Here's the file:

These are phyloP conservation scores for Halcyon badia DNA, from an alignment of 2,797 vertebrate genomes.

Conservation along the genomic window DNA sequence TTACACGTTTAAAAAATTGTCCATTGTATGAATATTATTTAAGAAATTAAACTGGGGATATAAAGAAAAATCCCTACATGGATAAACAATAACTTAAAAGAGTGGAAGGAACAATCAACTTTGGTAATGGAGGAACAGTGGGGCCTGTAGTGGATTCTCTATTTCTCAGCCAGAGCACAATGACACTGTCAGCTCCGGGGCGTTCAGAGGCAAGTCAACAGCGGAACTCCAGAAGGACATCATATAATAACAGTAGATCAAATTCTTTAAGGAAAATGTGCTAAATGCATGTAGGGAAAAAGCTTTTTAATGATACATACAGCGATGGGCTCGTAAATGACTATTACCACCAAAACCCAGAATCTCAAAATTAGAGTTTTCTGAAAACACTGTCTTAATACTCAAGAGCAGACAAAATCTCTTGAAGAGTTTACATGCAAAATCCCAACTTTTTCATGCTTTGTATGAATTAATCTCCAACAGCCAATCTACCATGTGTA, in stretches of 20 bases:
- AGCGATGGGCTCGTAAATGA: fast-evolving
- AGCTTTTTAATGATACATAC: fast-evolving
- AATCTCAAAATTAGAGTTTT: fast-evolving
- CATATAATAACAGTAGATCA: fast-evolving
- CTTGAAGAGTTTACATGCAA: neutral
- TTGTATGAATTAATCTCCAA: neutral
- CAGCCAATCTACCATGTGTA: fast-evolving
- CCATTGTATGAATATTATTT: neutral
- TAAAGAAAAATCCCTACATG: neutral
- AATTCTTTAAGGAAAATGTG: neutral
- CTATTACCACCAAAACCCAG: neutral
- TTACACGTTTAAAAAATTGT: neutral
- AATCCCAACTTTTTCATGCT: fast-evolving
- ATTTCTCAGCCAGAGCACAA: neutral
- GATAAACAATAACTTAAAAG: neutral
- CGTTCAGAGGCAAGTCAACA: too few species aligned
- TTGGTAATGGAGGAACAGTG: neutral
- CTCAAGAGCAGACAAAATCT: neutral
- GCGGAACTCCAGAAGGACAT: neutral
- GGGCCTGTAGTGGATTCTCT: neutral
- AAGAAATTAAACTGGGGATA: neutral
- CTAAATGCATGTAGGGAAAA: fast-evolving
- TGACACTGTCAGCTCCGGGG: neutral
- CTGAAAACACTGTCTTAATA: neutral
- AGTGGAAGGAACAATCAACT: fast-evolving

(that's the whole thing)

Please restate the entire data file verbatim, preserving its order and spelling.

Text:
These are phyloP conservation scores for Halcyon badia DNA, from an alignment of 2,797 vertebrate genomes.

Conservation along the genomic window DNA sequence TTACACGTTTAAAAAATTGTCCATTGTATGAATATTATTTAAGAAATTAAACTGGGGATATAAAGAAAAATCCCTACATGGATAAACAATAACTTAAAAGAGTGGAAGGAACAATCAACTTTGGTAATGGAGGAACAGTGGGGCCTGTAGTGGATTCTCTATTTCTCAGCCAGAGCACAATGACACTGTCAGCTCCGGGGCGTTCAGAGGCAAGTCAACAGCGGAACTCCAGAAGGACATCATATAATAACAGTAGATCAAATTCTTTAAGGAAAATGTGCTAAATGCATGTAGGGAAAAAGCTTTTTAATGATACATACAGCGATGGGCTCGTAAATGACTATTACCACCAAAACCCAGAATCTCAAAATTAGAGTTTTCTGAAAACACTGTCTTAATACTCAAGAGCAGACAAAATCTCTTGAAGAGTTTACATGCAAAATCCCAACTTTTTCATGCTTTGTATGAATTAATCTCCAACAGCCAATCTACCATGTGTA, in stretches of 20 bases:
- AGCGATGGGCTCGTAAATGA: fast-evolving
- AGCTTTTTAATGATACATAC: fast-evolving
- AATCTCAAAATTAGAGTTTT: fast-evolving
- CATATAATAACAGTAGATCA: fast-evolving
- CTTGAAGAGTTTACATGCAA: neutral
- TTGTATGAATTAATCTCCAA: neutral
- CAGCCAATCTACCATGTGTA: fast-evolving
- CCATTGTATGAATATTATTT: neutral
- TAAAGAAAAATCCCTACATG: neutral
- AATTCTTTAAGGAAAATGTG: neutral
- CTATTACCACCAAAACCCAG: neutral
- TTACACGTTTAAAAAATTGT: neutral
- AATCCCAACTTTTTCATGCT: fast-evolving
- ATTTCTCAGCCAGAGCACAA: neutral
- GATAAACAATAACTTAAAAG: neutral
- CGTTCAGAGGCAAGTCAACA: too few species aligned
- TTGGTAATGGAGGAACAGTG: neutral
- CTCAAGAGCAGACAAAATCT: neutral
- GCGGAACTCCAGAAGGACAT: neutral
- GGGCCTGTAGTGGATTCTCT: neutral
- AAGAAATTAAACTGGGGATA: neutral
- CTAAATGCATGTAGGGAAAA: fast-evolving
- TGACACTGTCAGCTCCGGGG: neutral
- CTGAAAACACTGTCTTAATA: neutral
- AGTGGAAGGAACAATCAACT: fast-evolving